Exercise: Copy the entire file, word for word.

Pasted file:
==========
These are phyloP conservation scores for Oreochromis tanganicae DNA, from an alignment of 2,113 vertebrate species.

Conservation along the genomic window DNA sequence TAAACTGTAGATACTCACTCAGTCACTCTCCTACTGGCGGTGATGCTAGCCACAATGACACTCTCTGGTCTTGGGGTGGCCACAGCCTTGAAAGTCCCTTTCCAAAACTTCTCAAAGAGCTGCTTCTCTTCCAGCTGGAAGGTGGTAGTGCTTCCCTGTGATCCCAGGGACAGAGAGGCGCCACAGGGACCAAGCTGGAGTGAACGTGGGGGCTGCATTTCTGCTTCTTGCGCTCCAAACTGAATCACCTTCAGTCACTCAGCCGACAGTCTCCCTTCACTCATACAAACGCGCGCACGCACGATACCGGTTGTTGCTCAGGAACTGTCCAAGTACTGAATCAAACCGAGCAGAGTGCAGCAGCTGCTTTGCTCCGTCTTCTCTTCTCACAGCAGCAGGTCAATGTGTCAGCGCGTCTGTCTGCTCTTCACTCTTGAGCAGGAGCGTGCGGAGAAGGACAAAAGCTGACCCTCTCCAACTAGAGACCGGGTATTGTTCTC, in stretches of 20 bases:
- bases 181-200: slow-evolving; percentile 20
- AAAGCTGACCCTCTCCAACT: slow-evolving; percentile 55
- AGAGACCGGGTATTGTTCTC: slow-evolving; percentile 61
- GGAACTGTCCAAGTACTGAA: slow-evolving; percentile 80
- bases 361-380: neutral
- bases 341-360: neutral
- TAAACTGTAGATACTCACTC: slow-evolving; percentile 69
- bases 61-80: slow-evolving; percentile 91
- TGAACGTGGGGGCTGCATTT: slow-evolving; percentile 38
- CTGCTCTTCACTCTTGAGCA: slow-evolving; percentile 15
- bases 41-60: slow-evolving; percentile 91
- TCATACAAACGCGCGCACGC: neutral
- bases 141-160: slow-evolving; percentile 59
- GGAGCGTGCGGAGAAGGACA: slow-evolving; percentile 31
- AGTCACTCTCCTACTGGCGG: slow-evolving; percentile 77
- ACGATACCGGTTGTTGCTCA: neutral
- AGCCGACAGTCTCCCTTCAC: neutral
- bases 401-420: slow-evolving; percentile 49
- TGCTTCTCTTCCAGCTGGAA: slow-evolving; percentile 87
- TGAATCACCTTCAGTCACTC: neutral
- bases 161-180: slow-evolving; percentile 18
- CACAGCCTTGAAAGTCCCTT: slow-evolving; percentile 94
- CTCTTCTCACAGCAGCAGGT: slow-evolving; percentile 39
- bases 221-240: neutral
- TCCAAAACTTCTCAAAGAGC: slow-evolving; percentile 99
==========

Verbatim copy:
These are phyloP conservation scores for Oreochromis tanganicae DNA, from an alignment of 2,113 vertebrate species.

Conservation along the genomic window DNA sequence TAAACTGTAGATACTCACTCAGTCACTCTCCTACTGGCGGTGATGCTAGCCACAATGACACTCTCTGGTCTTGGGGTGGCCACAGCCTTGAAAGTCCCTTTCCAAAACTTCTCAAAGAGCTGCTTCTCTTCCAGCTGGAAGGTGGTAGTGCTTCCCTGTGATCCCAGGGACAGAGAGGCGCCACAGGGACCAAGCTGGAGTGAACGTGGGGGCTGCATTTCTGCTTCTTGCGCTCCAAACTGAATCACCTTCAGTCACTCAGCCGACAGTCTCCCTTCACTCATACAAACGCGCGCACGCACGATACCGGTTGTTGCTCAGGAACTGTCCAAGTACTGAATCAAACCGAGCAGAGTGCAGCAGCTGCTTTGCTCCGTCTTCTCTTCTCACAGCAGCAGGTCAATGTGTCAGCGCGTCTGTCTGCTCTTCACTCTTGAGCAGGAGCGTGCGGAGAAGGACAAAAGCTGACCCTCTCCAACTAGAGACCGGGTATTGTTCTC, in stretches of 20 bases:
- bases 181-200: slow-evolving; percentile 20
- AAAGCTGACCCTCTCCAACT: slow-evolving; percentile 55
- AGAGACCGGGTATTGTTCTC: slow-evolving; percentile 61
- GGAACTGTCCAAGTACTGAA: slow-evolving; percentile 80
- bases 361-380: neutral
- bases 341-360: neutral
- TAAACTGTAGATACTCACTC: slow-evolving; percentile 69
- bases 61-80: slow-evolving; percentile 91
- TGAACGTGGGGGCTGCATTT: slow-evolving; percentile 38
- CTGCTCTTCACTCTTGAGCA: slow-evolving; percentile 15
- bases 41-60: slow-evolving; percentile 91
- TCATACAAACGCGCGCACGC: neutral
- bases 141-160: slow-evolving; percentile 59
- GGAGCGTGCGGAGAAGGACA: slow-evolving; percentile 31
- AGTCACTCTCCTACTGGCGG: slow-evolving; percentile 77
- ACGATACCGGTTGTTGCTCA: neutral
- AGCCGACAGTCTCCCTTCAC: neutral
- bases 401-420: slow-evolving; percentile 49
- TGCTTCTCTTCCAGCTGGAA: slow-evolving; percentile 87
- TGAATCACCTTCAGTCACTC: neutral
- bases 161-180: slow-evolving; percentile 18
- CACAGCCTTGAAAGTCCCTT: slow-evolving; percentile 94
- CTCTTCTCACAGCAGCAGGT: slow-evolving; percentile 39
- bases 221-240: neutral
- TCCAAAACTTCTCAAAGAGC: slow-evolving; percentile 99